The Silver Duet

The Silver Duet Facsimile Edition

Florence (Italy) — Last quarter of the 15th century

Finest silver and medieval book illumination: The unique duet consisting of a collector coin made of 999.9 fine silver and ten miniature pages of a splendid Renaissance codex

  1. The limited collector coin in 999.9-fine silver is dedicated to the "Song of the Germans"

  2. The miniature pages under passepartout are taken from a splendid manuscript belonging to Lorenzo de' Medici

  3. The set consisting of silver coin and miniature collection is limited to 999 copies worldwide

The Silver Duet

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  1. Description
  2. Detail Picture
  3. Single Page
  4. Facsimile Editions (1)
Description
The Silver Duet

The finest silver and medieval book illumination – this combination was extremely attractive even in medieval and Renaissance times. In the 15th century, none other than Lorenzo de' Medici, known as "the Magnificent", had an impressive codex made for himself that combined the filigree art of book illumination with knowledge of arithmetic and trade. The possession and trade of silver has always been considered a sign of special prosperity and was highly valued not only by the Medici. Even today, the precious metal silver occupies a special position and is coveted in a similar manner as the illumination of the Middle Ages.

The Silver Duet

The Treatise on Arithmetic of Lorenzo I de Medici, named the Magnificent, probably served as an instructional book for his son Giovanni, the later Pope Leo X. The Medici were hegemonic in their banking prowess, and so it is fitting that their banking and arithmetic should be handed down. The magnificently decorated manuscript contains a treatise on arithmetic and geometry by Filippo Calandri, which prepend several panels with singular paintings of one or more numbers. This mathematical work is, like its countless miniatures in the text, overflowing with ornaments, figurative depictions, and, above all, the Medici Coat of Arms. Everything shines with precious gold. Thus, this edition, which was printed in Florence in 1491, represents a singular luxury object that subordinates its didactic utility to the artistic phenomenon.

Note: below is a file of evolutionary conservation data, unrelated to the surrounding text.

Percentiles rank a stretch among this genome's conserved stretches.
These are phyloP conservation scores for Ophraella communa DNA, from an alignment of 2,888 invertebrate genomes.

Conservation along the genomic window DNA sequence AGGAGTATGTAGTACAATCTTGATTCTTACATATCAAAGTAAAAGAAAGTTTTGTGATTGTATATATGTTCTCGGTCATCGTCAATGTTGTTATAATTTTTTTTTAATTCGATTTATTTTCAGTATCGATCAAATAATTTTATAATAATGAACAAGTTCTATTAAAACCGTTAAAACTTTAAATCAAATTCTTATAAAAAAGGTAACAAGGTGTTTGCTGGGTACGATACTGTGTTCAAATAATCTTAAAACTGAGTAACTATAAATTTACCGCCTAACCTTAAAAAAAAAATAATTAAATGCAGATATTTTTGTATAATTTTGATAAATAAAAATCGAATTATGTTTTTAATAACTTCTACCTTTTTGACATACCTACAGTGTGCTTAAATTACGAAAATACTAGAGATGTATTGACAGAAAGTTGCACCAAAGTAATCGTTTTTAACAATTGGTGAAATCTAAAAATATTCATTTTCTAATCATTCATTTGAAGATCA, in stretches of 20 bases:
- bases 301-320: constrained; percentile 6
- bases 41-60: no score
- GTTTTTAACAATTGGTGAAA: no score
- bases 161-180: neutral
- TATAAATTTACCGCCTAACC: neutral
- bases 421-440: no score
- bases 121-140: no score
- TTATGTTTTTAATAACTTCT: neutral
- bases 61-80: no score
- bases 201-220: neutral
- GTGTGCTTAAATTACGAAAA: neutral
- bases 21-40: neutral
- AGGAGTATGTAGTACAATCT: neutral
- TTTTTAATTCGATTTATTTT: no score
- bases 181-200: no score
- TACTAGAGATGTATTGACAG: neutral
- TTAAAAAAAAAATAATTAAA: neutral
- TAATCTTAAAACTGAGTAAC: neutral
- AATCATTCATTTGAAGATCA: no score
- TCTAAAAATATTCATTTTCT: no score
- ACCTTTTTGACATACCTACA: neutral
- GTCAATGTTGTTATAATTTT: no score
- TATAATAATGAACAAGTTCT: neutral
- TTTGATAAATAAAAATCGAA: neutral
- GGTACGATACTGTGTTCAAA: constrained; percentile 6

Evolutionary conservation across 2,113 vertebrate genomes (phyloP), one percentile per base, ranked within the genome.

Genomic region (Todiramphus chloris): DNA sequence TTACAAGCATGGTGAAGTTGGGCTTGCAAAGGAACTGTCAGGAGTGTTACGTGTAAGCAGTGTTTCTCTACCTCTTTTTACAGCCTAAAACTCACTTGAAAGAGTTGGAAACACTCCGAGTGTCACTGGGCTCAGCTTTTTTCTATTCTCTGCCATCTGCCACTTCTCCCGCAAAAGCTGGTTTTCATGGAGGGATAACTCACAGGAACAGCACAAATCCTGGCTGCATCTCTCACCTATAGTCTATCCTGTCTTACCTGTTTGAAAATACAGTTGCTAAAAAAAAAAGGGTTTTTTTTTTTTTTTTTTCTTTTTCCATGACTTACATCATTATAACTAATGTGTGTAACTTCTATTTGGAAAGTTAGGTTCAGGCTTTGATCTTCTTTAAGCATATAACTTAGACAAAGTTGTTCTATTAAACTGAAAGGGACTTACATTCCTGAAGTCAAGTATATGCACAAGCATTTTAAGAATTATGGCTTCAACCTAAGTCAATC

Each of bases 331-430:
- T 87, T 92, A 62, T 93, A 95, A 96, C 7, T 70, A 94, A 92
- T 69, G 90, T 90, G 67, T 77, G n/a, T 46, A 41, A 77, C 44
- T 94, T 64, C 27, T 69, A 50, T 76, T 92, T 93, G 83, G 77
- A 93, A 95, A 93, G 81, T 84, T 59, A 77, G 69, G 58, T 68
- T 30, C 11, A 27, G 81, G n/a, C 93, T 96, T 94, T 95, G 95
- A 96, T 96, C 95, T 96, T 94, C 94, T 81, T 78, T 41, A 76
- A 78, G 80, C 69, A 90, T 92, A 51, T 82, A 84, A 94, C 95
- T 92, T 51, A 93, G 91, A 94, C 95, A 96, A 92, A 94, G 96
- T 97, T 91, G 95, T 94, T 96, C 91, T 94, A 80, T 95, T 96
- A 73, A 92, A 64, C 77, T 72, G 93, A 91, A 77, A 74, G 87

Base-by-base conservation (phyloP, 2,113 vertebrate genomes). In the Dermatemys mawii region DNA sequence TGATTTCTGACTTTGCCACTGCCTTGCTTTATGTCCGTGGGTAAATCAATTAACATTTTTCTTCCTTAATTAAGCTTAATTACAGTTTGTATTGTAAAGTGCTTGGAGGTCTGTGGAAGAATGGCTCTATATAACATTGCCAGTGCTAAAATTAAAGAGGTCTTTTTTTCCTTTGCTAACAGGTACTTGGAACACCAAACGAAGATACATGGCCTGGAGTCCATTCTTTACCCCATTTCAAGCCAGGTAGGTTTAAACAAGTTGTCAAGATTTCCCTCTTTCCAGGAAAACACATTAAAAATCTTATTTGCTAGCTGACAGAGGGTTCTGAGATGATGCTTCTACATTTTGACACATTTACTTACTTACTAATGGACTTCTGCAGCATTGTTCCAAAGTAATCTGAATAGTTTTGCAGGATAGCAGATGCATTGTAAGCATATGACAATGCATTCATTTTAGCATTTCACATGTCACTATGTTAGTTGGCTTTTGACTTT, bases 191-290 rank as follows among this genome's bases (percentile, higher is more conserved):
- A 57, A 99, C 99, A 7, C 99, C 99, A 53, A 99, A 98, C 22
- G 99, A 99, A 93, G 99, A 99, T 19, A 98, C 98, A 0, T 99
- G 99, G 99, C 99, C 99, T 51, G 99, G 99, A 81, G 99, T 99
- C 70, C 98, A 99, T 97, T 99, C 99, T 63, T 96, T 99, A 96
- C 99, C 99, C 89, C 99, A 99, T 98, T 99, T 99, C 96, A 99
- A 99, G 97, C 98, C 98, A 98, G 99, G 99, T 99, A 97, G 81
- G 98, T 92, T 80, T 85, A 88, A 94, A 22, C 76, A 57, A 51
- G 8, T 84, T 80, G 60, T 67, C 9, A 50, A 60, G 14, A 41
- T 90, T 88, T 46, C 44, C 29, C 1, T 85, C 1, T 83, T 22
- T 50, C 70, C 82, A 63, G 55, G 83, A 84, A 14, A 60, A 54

A selection of ten miniature pages mounted on black passe-partouts from this splendid manuscript are presented here in a set with a 999.9 fine silver coin weighing five ounces, which is protected by a wooden box. One side of the coin depicts a map of the sixteen states of the Federal Republic of Germany while the other has an eagle with the words BUNDESREPUBLIK DEUTSCHLAND appearing above with the opening words of the German anthem below: EINGIKEIT UND RECHT UND FREIHEIT.

A Medici Contract

The famous patron of the manuscript, Lorenzo I. de Medici (1449–1492), the famous member of the influential Medici dynasty in Florence, was also a patron of art. Banking is unquestionably connected to the Medici. They founded a modern system of banking, which was ruled by them, and were even the bankers of the Popes. Lorenzo’s son Giovanni, the later Pope Leo X, would have been made familiar with banking and arithmetic lessons through this manuscript, as well as gaining a humanistic education.

Golden Images for a Mathematical Education

Throughout the 100 pages of the manuscript, measuring 17 x 12 cm, the 230 wonderful miniatures altogether. Next to the artful initials with exquisite leaflet work and in bright colors, the whole-page tables for calculations are sure to impress. The columns of figures are noted in bright red, blue, or green, and in golden writing. However, these are almost lost in the pageantry of the pages. Built like an altar with a predella with figurative depictions, e.g. musical cherubs, the arithmetic tables are decorated all over with ornamentation. Floral tendrils on the edges surround small cherubs, and the luminous Medici Coat of Arms is visible everywhere.